Future-proofing your business in six easy steps

Joel Svensson

All too often, good ideas are brought crashing down by new trends, disruptive technologies or a plain old lack of strategic vision. So how do you stop your business from becoming one of those statistics people like to kick off seminars with?

Here are six tactics for shoring up your business against the tides of fate.

Get ready to train millennials

By the year 2020, millennials will constitute the largest cohort in the national workforce – so you’d better get used to them. The good news is, contrary to popular opinion, they’re not all iPhone-addicted and Kardashian-obsessed.

The internet generation might be maligned as entitled and lacking in personal resilience, but research shows that they’re also inclined to be highly ethical, naturally innovative and fond of feedback. For best results, treat millennial workers to frequent lateral training and enough autonomy to meaningfully contribute to the success of the company.

Update your tech

“If it ain’t broke don’t fix it” is a tempting maxim to live by, but it’s not always best practise. Sure, legacy systems are sometimes worth staying with, but they can also be inefficient and even dangerous.

Staying with an old operating system, for instance, might lock you out of the next iteration of a critical software program, or the vendor may drop support, exposing your systems to greater security risk.

Whatever the situation, maintaining the balance of old and new must be thought through strategically.

Being future-proof often relies on a business’s ability to innovate. But innovation is all too often strangled by ill-planned company culture.

Stay in the know

Predicting future market trends is notoriously hit-and-miss, but you don’t have to be Warren Buffett to make use of business news. Keeping abreast of industry trends will allow you see potential business opportunities, as well as play defence if those trends happen to be negative.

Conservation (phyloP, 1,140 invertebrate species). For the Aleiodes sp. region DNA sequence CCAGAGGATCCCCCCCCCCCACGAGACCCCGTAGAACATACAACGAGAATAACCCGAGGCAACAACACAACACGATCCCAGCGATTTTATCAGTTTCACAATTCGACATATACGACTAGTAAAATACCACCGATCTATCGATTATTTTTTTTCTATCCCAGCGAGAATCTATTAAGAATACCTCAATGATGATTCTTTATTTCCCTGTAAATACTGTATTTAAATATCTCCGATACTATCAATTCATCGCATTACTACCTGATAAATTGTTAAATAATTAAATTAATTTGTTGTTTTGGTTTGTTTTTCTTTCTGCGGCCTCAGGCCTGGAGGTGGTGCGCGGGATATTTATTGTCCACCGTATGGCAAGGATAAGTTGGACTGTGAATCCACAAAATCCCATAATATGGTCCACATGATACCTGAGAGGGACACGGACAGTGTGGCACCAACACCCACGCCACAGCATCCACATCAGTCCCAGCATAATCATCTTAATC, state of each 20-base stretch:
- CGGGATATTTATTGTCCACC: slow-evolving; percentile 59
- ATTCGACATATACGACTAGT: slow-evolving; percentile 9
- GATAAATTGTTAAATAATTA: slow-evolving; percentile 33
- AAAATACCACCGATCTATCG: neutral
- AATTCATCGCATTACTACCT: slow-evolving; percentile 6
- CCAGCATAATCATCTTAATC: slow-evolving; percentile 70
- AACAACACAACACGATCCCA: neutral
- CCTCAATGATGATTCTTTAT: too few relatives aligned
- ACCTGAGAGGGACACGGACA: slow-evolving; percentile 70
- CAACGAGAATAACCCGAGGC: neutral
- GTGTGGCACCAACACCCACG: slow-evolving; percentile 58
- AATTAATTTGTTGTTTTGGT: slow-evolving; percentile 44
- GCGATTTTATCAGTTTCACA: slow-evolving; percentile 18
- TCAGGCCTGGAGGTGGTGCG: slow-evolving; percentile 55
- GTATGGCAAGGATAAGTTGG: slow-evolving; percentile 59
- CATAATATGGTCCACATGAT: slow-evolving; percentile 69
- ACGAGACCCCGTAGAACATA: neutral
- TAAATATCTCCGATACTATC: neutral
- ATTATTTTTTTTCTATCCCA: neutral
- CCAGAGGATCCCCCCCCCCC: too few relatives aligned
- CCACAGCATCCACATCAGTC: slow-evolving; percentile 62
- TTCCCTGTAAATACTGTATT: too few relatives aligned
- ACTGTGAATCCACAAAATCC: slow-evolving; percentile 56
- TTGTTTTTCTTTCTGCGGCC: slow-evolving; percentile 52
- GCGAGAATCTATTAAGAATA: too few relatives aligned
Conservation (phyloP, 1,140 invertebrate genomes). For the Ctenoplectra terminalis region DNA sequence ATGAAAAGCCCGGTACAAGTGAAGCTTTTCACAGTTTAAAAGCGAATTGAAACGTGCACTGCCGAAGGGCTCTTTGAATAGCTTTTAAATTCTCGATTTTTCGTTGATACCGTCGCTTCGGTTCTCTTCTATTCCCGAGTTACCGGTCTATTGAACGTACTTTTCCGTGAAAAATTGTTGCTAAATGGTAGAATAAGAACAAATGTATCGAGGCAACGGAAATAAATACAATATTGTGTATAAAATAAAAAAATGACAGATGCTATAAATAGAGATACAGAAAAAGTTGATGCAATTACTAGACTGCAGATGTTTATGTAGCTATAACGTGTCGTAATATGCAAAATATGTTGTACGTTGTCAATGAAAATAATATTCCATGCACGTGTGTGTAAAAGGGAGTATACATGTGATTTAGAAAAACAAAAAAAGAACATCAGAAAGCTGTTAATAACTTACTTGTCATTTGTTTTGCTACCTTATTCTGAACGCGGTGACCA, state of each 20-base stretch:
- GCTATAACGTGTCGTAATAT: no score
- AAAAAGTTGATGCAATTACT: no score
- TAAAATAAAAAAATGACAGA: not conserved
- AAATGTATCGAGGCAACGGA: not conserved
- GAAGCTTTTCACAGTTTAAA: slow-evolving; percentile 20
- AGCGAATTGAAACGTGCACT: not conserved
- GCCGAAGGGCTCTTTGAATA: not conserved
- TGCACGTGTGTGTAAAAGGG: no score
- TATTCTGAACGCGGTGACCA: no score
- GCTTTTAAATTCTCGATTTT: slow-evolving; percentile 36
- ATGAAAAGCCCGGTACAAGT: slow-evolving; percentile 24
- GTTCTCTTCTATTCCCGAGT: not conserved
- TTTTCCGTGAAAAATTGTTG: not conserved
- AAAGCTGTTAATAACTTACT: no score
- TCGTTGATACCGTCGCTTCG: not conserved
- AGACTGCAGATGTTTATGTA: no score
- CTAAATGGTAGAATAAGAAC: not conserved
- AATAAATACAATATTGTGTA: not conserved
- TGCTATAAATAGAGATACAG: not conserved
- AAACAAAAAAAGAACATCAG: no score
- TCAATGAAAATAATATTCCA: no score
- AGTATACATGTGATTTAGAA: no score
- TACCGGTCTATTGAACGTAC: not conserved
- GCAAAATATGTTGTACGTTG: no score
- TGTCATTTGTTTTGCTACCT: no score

And with technology advancing at the rate that it is, being in the loop has never been more valuable. Learn to analyse your industry for its susceptibility to disruption; you might not be the next Uber, but you definitely don’t want to be a taxi.

Follow industry news hubs on social media, subscribe to email newsletters, attend trade fairs – whatever it takes to get a diverse and regular digest.

Tighten your cybersecurity

It should come as no surprise that cybercrime is a thriving industry. Ransomware attacks in particular are on the rise, threatening local enterprises and international conglomerates alike.

And unless someone invents a way to fix the entire internet, this is a trend that is set to continue for the foreseeable future. Learning to defend against cyberattacks is an increasingly necessary step for the future-proof business.

Leave room to grow

Being future-proof often relies on a business’s ability to innovate. But innovation is all too often strangled by ill-planned company culture.

Micromanagement, bored employees, and overly strict policies – all these serve to reduce communication and discourage risk-taking, the cornerstones of innovation. Make sure your business is a place that encourages forward thinking.

Taking some time off from daily operations and working on your strategy is absolutely essential to keeping your business green and growing.

Zoom out

As the saying goes, you need to work on your business, not just in it.

Running your own company is a massively demanding task, and it’s all too easy to lose sight of the forest for the trees. Taking some time off from daily operations and working on your strategy is absolutely essential to keeping your business green and growing.

Making strategic choices can be as “simple” as finding new vendors, or as extreme as a total rebranding. But however painful it might be, the future lies on the horizon, not in the engine room. Make sure there’s someone at the helm.

Future-proofing your business isn’t something that can be achieved in a night, nor even in a year. It’s a never-ending process of continuous improvement, based on long-term thinking and fuelled by an appetite for learning. If that sounds exhausting, that’s because it is. But the reward is a nimbler, more resilient operation that will stand the test of time.

Joel Svensson

Joel Svensson is a Melbourne-based freelance writer specialising in politics and business.


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